In one case, former Sumter County Sheriff Tyrone Clark pleaded guilty to eight criminal charges including ethics violations and drug charges. However, District Attorney Greg Griggers who oversaw the investigation announced after Clark’s plea that he didn’t want to see the former sheriff go to prison. “It was never my goal to send Tyrone Clark to prison,” said Griggers.

Grant Culliver, a former top official at the Alabama Department of Corrections, is being allowed to retire after an investigation into allegations of misconduct. The Alabama Ethics Commission, the Department of Corrections and the Attorney General’s Office refuses to acknowledge publicly what the inquiry uncovered.

In both instances, the public is being denied a full accounting of why these high-ranking government employees are being shown preferential treatment. It is also becoming evident that there is no appetite to punish office holders or hold them publicly accountable for misconduct.

These two cases are just a small sampling of how public officials are being given a pass under Attorney General Steve Marshall.

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Marshall has no real interest in prosecuting public corruption which is evident by his firing of Chief Prosecutor Matt Hart.

It is estimated that nearly two dozen public corruption investigations are languishing after Hart’s firing. Perhaps more egregiously, Marshall, according to several well-placed sources still inside the AG’s office, has denied subpoenas, withheld vital documents and generally hampered investigations that involve state lawmakers and business leaders.

More troubling, Marshall is not only compromised by his debt to his political donors but also by those in his office that have critical knowledge about his personal conduct.

As one source close to Marshall explained, “Steve is a dark character with a lot to hide.”

Under former attorneys general, Clark and Culliver would have been treated like any other individual accused of misconduct, but Marshall is side-stepping both cases.

It is entirely within the attorney general’s authority to take control of Clark’s case, as well as revealing Culliver investigations, but Marshall is doing neither.

Culliver, who served as associate commissioner for operations at the Department of Corrections, is being allowed to quietly retire without the public ever knowing what the investigation uncovered.

Clark confessed to numerous crimes including two counts of unlawful employment of county inmates, three counts of ethics violations for using his office for personal gain, one first-degree count of promoting prison contraband, another second-degree count of promoting prison contraband and a count of conspiracy to distribute a controlled substance.

The county DA wants him to walk free.

Former Sumter County sheriff pleads guilty to criminal ethics, drug charges

Marshall, with his appointment by disgraced Gov. Robert Bentley and his subsequent election, has ushered in an era where public officials are free to do as they please without fear of prosecution as long as it is in Marshall or his handler’s interest.

Marshall also serves as co-chair of the Ethics Reform and Clarification Commission which is rewriting the State’s Ethics Act to ensure that convicted felon former Speaker of the House Mike Hubbard is the last high-ranking political figure ever to be punished by the once championed “toughest in the nations” ethics laws.

Both Clark and Culliver were paid with state tax-dollars and should be accountable to the citizens of our state. Clark’s crimes are clear and he should be punished to the fullest extent of the law because, not only did he break the law, he violated public trust.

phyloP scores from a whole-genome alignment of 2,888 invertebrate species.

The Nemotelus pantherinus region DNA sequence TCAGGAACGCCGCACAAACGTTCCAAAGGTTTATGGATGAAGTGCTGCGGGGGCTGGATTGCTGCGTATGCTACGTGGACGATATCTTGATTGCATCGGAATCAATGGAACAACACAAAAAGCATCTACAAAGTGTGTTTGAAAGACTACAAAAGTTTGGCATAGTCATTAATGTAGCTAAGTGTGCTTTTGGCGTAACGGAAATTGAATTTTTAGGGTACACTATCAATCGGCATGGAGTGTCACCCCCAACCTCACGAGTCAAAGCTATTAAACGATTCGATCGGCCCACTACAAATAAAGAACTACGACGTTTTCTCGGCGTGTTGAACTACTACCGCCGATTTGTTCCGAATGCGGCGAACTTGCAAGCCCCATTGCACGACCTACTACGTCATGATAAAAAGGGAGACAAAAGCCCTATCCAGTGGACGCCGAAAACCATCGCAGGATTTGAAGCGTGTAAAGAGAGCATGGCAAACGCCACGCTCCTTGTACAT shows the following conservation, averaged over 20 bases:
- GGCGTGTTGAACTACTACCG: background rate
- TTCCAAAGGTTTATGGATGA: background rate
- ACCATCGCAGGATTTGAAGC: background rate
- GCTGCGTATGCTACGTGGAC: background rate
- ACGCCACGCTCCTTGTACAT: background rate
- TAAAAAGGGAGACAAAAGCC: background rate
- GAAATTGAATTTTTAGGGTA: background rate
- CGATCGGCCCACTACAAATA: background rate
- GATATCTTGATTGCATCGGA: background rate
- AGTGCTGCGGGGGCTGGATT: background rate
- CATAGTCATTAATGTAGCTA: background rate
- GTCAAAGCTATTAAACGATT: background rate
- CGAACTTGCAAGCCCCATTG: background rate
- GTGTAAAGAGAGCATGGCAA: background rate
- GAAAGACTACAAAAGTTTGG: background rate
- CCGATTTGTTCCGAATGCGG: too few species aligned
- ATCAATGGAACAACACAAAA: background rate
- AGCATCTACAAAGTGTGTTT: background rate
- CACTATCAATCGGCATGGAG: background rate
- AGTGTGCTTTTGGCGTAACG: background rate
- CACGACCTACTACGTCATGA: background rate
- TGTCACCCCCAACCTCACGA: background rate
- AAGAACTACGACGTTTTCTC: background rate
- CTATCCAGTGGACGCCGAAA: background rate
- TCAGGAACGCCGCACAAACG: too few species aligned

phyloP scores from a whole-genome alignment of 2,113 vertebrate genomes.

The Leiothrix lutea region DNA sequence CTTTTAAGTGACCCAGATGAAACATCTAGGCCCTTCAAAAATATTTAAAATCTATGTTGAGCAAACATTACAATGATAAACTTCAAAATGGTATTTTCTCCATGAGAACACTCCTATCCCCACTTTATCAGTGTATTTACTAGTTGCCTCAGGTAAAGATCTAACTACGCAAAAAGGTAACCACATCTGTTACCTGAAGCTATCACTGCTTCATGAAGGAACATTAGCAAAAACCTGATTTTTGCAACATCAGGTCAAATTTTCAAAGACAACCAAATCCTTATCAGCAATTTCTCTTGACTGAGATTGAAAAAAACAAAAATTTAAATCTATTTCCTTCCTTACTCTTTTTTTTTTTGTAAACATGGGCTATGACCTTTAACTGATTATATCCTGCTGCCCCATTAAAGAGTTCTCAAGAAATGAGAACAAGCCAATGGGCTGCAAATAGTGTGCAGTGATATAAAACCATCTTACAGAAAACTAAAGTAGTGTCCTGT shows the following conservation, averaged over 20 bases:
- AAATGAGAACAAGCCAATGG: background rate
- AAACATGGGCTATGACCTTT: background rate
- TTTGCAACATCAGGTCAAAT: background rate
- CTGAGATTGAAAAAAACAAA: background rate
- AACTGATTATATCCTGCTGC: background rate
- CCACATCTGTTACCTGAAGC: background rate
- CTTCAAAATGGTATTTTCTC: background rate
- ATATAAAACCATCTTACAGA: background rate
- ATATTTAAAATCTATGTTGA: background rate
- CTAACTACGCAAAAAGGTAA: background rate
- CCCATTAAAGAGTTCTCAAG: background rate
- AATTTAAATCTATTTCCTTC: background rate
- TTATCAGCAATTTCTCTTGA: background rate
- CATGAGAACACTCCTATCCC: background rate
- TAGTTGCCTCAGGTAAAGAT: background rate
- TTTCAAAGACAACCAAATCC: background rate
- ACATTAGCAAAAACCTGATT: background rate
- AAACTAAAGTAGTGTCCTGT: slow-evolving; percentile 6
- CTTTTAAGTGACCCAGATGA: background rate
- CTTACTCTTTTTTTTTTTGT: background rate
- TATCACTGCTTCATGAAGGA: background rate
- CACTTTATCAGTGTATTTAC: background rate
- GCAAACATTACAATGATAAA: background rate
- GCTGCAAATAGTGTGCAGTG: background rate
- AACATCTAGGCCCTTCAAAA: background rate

Culliver, it appears, did something to warrant a forced retirement. He, too, was paid by tax-payers who have a right to know what he did.

The public should demand more, Gov. Kay Ivey should intervene, but for now, there is little hope for equal justice under the law as dispensed by the likes of Marshall.

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Bill Britt

Opinion | In the arena

Bill Britt

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Alabama Political Reporter does one thing: it covers politics, more specifically state politics. Along with our news coverage, we publish opinions about issues facing the state. We do include the state’s congressional delegation in D.C., but that is limited in scope.

As for APR’s opinion columns, we err on the side of free speech. As our nations first president, George Washington, said, “If the freedom of speech is taken away then dumb and silent we may be led, like sheep to the slaughter.”

APR has two categories of opinions, feature opinions, which are ones we solicit, and guest views, which are those provided to us by individuals with political credentials or expertise that warrant giving their ideas space in our publication.

At APR, every opinion column has the name of the author and their contact information.

We don’t feel it necessary to affix a disclaimer to every opinion piece saying this material is solely the opinion of the writer and does not reflect the opinion of APR. We think our readers are smart enough to know that already. However, due to the rapid response of the internet, people sometimes do confuse what is an individual’s opinion and APR’s willingness to support free speech.

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On occasion, our contributors and columnists wander off into national politics. As editor-in-chief, I cringe on those days when opinion columnist focus on President Trump, Sharia Law, Supreme Court nominations or other national hysteria. Not because it is unimportant but because it is not our core mission, and it enflames passions that have little to do with good state government.